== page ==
Thorp ‘distraught’ as record goes to fast tracked ‘Briton’

Flashback: Angie Thorp with her parents after the '96 Olympics
Flashback: Angie Thorp with her parents after the '96 Olympics
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Barnsley athlete Angie Thorp has spoken out after her long-standing British 100 metres hurdles record was broken by American Tiffany Ofili-Porter.

Thorp, from Wombwell, had held the mark since the 1996 Olympic Games.

Training partner: Jess Ennis

Training partner: Jess Ennis

But she saw Ofili-Porter, eligible for the Great Britain team because of her mother, eclipse the time at the end of May in Holland.

When Thorp set her time in Atlanta, USA, she knocked future Olympic and world 400m hurdles gold medallist Sally Gunnell from the top position.

Now a fire fighter and a coach at Wombwell Athletics Club, Thorp says the policy of UK Athletics importing athletes from around the world who have British blood relatives as a fast track to medals is wrong.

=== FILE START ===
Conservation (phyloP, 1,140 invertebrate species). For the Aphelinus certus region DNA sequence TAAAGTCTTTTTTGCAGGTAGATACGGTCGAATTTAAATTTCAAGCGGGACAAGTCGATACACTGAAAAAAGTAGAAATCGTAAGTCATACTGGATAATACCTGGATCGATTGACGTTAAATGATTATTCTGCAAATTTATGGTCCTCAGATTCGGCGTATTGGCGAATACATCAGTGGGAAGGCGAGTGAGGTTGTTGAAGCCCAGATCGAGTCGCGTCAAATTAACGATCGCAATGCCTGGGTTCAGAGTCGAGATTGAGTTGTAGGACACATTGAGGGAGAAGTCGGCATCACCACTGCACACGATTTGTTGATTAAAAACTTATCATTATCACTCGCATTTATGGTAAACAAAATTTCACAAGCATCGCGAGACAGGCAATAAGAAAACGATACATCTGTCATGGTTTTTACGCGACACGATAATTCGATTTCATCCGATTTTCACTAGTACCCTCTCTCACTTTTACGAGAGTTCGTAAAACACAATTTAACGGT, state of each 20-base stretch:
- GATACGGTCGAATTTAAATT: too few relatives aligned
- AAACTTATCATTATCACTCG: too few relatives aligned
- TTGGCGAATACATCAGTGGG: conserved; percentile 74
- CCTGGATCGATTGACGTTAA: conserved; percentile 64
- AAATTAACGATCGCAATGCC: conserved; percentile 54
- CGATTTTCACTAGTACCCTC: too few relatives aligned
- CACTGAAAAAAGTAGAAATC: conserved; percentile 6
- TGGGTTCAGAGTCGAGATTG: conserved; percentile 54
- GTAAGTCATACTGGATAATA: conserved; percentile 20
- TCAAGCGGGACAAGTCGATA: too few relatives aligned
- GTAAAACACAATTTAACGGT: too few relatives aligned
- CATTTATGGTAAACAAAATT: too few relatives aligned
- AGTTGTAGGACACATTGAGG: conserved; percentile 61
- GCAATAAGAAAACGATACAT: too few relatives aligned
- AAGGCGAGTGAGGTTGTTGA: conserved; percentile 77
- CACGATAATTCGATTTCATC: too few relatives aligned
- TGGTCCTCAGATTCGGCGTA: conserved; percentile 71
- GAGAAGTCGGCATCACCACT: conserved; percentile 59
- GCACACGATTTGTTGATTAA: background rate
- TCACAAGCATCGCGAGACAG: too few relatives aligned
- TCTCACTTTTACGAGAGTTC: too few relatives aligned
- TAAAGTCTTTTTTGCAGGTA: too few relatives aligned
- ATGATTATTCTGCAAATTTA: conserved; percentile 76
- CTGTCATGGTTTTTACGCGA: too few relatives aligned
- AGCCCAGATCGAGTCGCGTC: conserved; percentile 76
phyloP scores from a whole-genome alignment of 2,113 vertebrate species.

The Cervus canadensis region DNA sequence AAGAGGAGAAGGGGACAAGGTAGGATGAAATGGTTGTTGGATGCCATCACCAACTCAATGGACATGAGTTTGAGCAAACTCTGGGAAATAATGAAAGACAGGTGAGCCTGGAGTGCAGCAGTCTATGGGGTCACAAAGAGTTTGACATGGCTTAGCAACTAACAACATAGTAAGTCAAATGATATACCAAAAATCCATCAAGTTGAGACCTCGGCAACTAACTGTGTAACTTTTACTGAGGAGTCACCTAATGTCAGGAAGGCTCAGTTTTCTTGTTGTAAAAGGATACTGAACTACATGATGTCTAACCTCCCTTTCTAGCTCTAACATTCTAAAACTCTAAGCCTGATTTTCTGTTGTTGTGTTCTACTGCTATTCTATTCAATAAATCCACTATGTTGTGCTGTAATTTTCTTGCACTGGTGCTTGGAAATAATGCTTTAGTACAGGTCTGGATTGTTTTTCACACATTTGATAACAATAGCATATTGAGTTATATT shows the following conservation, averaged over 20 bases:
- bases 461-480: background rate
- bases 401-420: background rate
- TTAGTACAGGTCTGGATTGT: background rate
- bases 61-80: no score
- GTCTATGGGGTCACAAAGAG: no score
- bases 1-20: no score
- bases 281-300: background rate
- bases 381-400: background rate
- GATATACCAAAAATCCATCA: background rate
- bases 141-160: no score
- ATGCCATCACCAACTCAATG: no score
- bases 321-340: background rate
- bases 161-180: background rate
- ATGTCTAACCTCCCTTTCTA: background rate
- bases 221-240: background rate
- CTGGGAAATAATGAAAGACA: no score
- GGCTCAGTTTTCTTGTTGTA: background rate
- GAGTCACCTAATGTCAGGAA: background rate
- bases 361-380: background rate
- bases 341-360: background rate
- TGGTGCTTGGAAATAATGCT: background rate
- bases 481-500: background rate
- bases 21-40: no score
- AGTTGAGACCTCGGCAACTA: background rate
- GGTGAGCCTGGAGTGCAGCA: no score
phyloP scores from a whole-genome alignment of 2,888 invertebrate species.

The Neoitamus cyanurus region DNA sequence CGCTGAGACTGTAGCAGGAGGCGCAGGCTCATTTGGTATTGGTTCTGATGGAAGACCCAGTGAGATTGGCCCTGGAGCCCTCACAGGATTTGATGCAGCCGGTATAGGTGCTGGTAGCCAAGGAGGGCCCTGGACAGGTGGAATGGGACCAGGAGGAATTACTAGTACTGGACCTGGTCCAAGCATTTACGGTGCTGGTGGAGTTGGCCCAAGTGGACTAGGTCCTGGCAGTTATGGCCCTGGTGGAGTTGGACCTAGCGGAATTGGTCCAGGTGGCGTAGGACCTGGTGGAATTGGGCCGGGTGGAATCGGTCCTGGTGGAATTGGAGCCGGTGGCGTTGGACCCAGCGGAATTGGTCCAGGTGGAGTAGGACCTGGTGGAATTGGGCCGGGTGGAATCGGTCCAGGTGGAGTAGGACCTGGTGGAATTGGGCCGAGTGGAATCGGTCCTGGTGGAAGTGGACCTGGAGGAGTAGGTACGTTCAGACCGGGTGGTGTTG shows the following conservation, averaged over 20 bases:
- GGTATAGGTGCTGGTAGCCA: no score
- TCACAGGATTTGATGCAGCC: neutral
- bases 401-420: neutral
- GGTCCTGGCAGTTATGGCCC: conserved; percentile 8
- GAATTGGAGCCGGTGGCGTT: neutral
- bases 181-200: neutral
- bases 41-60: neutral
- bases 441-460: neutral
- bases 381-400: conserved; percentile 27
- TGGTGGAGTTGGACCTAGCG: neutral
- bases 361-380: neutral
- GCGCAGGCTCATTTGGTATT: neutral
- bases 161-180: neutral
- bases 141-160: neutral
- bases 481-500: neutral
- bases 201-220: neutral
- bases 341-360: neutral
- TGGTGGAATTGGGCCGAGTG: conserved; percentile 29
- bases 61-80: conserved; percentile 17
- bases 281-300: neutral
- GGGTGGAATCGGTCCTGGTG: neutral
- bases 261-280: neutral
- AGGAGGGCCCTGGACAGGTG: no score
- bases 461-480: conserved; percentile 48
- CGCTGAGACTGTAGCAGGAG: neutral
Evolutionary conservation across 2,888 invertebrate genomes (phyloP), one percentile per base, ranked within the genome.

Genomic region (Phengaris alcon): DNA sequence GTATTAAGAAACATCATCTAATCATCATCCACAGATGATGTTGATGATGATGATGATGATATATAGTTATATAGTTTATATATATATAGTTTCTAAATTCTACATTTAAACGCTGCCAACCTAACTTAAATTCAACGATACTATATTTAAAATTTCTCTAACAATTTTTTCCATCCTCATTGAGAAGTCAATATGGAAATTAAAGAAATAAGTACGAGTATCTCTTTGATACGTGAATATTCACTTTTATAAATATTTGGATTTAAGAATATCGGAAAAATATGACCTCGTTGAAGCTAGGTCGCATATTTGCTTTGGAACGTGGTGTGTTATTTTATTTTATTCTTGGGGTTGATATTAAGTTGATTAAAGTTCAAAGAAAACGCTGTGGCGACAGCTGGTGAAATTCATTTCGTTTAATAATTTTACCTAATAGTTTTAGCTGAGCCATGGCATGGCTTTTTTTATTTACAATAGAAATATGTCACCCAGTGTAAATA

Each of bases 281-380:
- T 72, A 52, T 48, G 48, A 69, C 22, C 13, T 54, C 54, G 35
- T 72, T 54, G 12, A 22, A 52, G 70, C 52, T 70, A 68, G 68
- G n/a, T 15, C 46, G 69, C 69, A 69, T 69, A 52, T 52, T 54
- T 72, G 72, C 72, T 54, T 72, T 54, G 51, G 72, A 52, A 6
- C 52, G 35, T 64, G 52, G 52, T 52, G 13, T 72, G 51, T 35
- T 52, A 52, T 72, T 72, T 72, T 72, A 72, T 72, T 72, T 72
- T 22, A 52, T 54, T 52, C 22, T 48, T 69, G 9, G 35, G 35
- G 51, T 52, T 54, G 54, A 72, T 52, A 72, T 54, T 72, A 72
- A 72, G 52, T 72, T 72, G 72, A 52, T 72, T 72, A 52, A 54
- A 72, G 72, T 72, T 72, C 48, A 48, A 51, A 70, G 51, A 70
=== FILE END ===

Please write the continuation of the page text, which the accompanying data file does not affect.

“Growing up, my dream was to run for Great Britain. Ofili-Porter’s dream would have been to run for America. But she wasn’t quite good enough, so she came over here and took somebody’s place instead. And it upsets me, because we encouraged her,” she told the Daily Mail. “I knew my record would go, sooner or later, but I thought it would be to Jessica Ennis. I would have been the first to congratulate her, as Sally Gunnell did to me.

“I know Jessica, I trained with her. We used to joke about her breaking it. But to lose it the way I did, I just feel devastated. I was really proud of my record, 15 years and still going. And then it was gone, just like that. When I heard who had taken it, I felt absolutely distraught.”

Thorp, aged 38, thinks the flag of convenience that athletes like Ofili-Porter run under is damaging to grass roots sport in this country.

Her own grandparents are Scottish but she said she would never have considered running for Scotland in the Commonwealth Games if she hadn’t qualified for England.

She also suggests that a three year probation period for athletes who are switching allegiance to Britain should be implemented.

Thorp believes that by showing this commitment to their new country an athlete would understand the unique conditions that British athletes train in - particularly the cold, wet winter months.